The Republican Health Care Fight Is A Mess. Here's Why They'll Keep Trying Anyway.

“[There’s] a lot of pressure, I won’t lie,” North Carolina Sen. Thom Tillis said.

After years of unity over repealing Obamacare, Senate Republicans head into the July 4 break without a plan they can agree upon and divided on multiple fronts.

After failing to reach a deal on a health bill this week, Senate Republicans are now tossing around a slew of drastic ideas to try to reach a final product that both the moderate and conservative wing of the conference can support.

“I cannot tell you how frustrated I am,” Wisconsin Sen. Ron Johnson said of the uncertainty, lack of progress, and what he called fear-mongering about the health plan.

Senate Republicans are heading home for a week at home as far apart as ever, with a health plan that was polling terribly before the Congressional Budget Office released a new report on Thursday showing their last draft would slash Medicaid by 35% over 20 years.

But there is still no sign of Republicans giving up, or opting to work with Democrats on a compromise solution. Whatever their differences, Republicans have been promising to repeal Obamacare from the day it was signed into law. They voted for 74 Obamacare repeal bills when they were shooting with blanks — bills that offered no alternative health insurance system and would all be vetoed by President Obama anyway. Six months after they took both chambers of Congress and the White House, they are desperate to avoid reaching a point at which they have to admit they couldn’t pull it off when they are in charge.

“I think just about everybody made some promises when they were running. I think they ought to keep their word,” said Alabama Sen. Richard Shelby.

Adding to the pressure, Senate Republicans have other pressing issues on their plates — from the debt ceiling, to a budget bill, to tax reform — that have to take a back seat until health care is worked out.

There’s "a lot of pressure, I won’t lie,” North Carolina Sen. Thom Tillis said. “We have a health care system that’s collapsing, that takes away the luxury of time. We also have all these other things that we have committed to do this year.”

The plan was for this to be finished by now, at least in the Senate. Majority Leader Mitch McConnell had spent weeks pulling his conference towards a compromise bill that would cut Medicaid spending, but more slowly than what the House planned, and erased some Obamacare rules while keep protections for preexisting conditions.

It wasn’t enough. At least nine senators opposed moving the bill to a vote. Now the GOP is trying to come up with new ways to win over both the moderate and conservative factions of the conference. But it's facing divisions at every turn.

The hope for Republican leaders is that they can put more money into health care protections to win over moderates while appeasing conservatives with deregulation. For moderates, leadership plans to add $45 billion over a decade in funding to combat the opioid epidemic (the original Senate bill had just $2 billion), and it's considering keeping $172 billion in Obamacare taxes on the rich in tact.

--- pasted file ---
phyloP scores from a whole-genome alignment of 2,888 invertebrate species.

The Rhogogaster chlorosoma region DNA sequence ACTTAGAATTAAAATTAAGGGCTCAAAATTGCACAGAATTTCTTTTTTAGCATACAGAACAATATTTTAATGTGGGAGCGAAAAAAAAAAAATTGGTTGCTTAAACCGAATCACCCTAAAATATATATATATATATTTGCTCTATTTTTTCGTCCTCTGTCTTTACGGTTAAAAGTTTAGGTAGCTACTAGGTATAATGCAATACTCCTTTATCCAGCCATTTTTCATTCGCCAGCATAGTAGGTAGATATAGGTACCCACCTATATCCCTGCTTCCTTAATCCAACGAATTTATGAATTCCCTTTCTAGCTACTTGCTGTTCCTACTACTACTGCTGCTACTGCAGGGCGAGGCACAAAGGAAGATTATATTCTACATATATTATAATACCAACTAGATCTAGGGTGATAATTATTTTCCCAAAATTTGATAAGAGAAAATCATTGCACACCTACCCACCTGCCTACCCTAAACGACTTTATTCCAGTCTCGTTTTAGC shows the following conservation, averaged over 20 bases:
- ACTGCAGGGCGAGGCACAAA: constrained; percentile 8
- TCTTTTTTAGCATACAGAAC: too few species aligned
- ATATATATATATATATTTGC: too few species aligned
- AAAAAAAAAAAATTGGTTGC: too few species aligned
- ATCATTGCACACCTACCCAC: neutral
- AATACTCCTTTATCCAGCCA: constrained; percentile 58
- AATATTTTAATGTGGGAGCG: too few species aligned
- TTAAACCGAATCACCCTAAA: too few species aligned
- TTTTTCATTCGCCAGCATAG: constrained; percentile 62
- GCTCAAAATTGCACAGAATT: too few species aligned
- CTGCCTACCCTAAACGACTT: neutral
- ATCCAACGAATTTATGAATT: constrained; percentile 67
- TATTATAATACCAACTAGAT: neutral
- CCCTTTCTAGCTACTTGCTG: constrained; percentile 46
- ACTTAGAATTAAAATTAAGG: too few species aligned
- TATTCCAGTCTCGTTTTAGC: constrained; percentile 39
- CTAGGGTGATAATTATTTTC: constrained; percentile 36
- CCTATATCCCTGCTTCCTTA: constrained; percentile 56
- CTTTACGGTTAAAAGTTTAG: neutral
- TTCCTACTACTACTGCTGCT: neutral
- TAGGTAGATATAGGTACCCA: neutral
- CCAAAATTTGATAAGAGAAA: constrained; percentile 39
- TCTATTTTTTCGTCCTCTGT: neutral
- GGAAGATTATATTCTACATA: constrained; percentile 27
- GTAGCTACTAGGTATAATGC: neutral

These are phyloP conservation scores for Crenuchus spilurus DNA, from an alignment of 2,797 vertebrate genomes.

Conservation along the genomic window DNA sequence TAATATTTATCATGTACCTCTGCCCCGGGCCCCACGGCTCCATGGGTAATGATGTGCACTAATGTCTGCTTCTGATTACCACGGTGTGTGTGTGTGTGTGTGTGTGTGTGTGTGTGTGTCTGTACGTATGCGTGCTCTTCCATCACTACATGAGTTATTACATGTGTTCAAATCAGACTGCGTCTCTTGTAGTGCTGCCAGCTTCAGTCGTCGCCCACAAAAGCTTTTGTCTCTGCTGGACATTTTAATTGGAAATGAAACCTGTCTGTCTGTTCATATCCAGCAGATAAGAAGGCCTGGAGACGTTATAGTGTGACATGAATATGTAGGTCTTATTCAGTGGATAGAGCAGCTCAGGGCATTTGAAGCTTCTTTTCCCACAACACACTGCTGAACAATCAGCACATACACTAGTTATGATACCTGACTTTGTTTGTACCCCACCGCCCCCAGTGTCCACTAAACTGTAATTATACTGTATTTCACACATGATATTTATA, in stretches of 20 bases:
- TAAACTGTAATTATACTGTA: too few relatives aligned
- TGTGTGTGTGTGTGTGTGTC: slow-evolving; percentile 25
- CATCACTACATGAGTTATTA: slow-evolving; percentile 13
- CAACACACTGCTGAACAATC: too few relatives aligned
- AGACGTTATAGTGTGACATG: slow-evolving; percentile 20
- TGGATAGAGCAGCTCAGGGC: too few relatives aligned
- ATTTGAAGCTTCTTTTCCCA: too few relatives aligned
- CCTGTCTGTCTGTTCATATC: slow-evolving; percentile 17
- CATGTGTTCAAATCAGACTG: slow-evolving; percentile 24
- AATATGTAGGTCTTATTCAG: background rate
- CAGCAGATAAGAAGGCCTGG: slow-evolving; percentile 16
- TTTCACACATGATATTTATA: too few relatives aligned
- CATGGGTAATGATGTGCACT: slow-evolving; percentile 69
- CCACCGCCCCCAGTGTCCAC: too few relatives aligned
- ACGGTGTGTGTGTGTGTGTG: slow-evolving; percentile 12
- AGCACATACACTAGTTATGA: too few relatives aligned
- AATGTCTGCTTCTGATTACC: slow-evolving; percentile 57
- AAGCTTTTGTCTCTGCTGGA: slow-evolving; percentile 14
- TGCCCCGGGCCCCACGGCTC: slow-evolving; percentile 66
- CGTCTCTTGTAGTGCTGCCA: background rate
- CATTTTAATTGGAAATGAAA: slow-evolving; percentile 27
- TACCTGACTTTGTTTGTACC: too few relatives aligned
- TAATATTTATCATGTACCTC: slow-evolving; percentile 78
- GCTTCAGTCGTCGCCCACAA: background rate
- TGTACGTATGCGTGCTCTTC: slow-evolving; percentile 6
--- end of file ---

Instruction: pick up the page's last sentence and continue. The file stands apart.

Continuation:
But leaving any Obamacare taxes in place will be a major fight as well. A half dozen senators (Susan Collins, Mike Rounds, Bob Corker, Ron Johnson, Bill Cassidy, and Marco Rubio) came out to some degree this week in favor of keeping Obamacare’s 3.8% investment tax on individuals who make over $200,000 per year. But others, including Sens. Rand Paul, Ted Cruz, and Pat Toomey, vehemently oppose it.

“We pledged that we would repeal Obamacare. I don’t remember anybody going around saying ‘well, except for these job-killing tax increases,'” said Toomey.

Then there’s the battle between Toomey and Ohio Sen. Rob Portman over how much Medicaid funding should be provided to the states (Portman wants more, Toomey wants less.)

And there’s the question of regulations. Sen. Ted Cruz is leading a charge to create a fully unregulated insurance market alongside a regulated one. But many of his colleagues don’t want to touch the rules that protect people with preexisting conditions, which are among the most popular parts of Obamacare.

So now Republicans need to find a way to please some senators who want more Medicaid spending and some who want less, some who want to maintain key Obamacare regulations and others who want to jettison them, and some who want to keep a tax on the rich and others who insist it be killed.

They can afford to lose just two of 52 GOP senators. Paul and Collins are widely considered to be hard nos unless the bill is majorly reformed. That leaves zero margin for error.

If Republicans can’t get there, there are voices that have been pushing for a bipartisan process all along. Sen. Lindsey Graham is one of those, and said Thursday that ultimately Republicans will not be judged on whether they fulfilled their promise to repeal Obamacare, but on whether they fixed health care.

“That’s what we’re all going to be judged on, not some campaign promise, we’ll be judged on the outcome,” he said.

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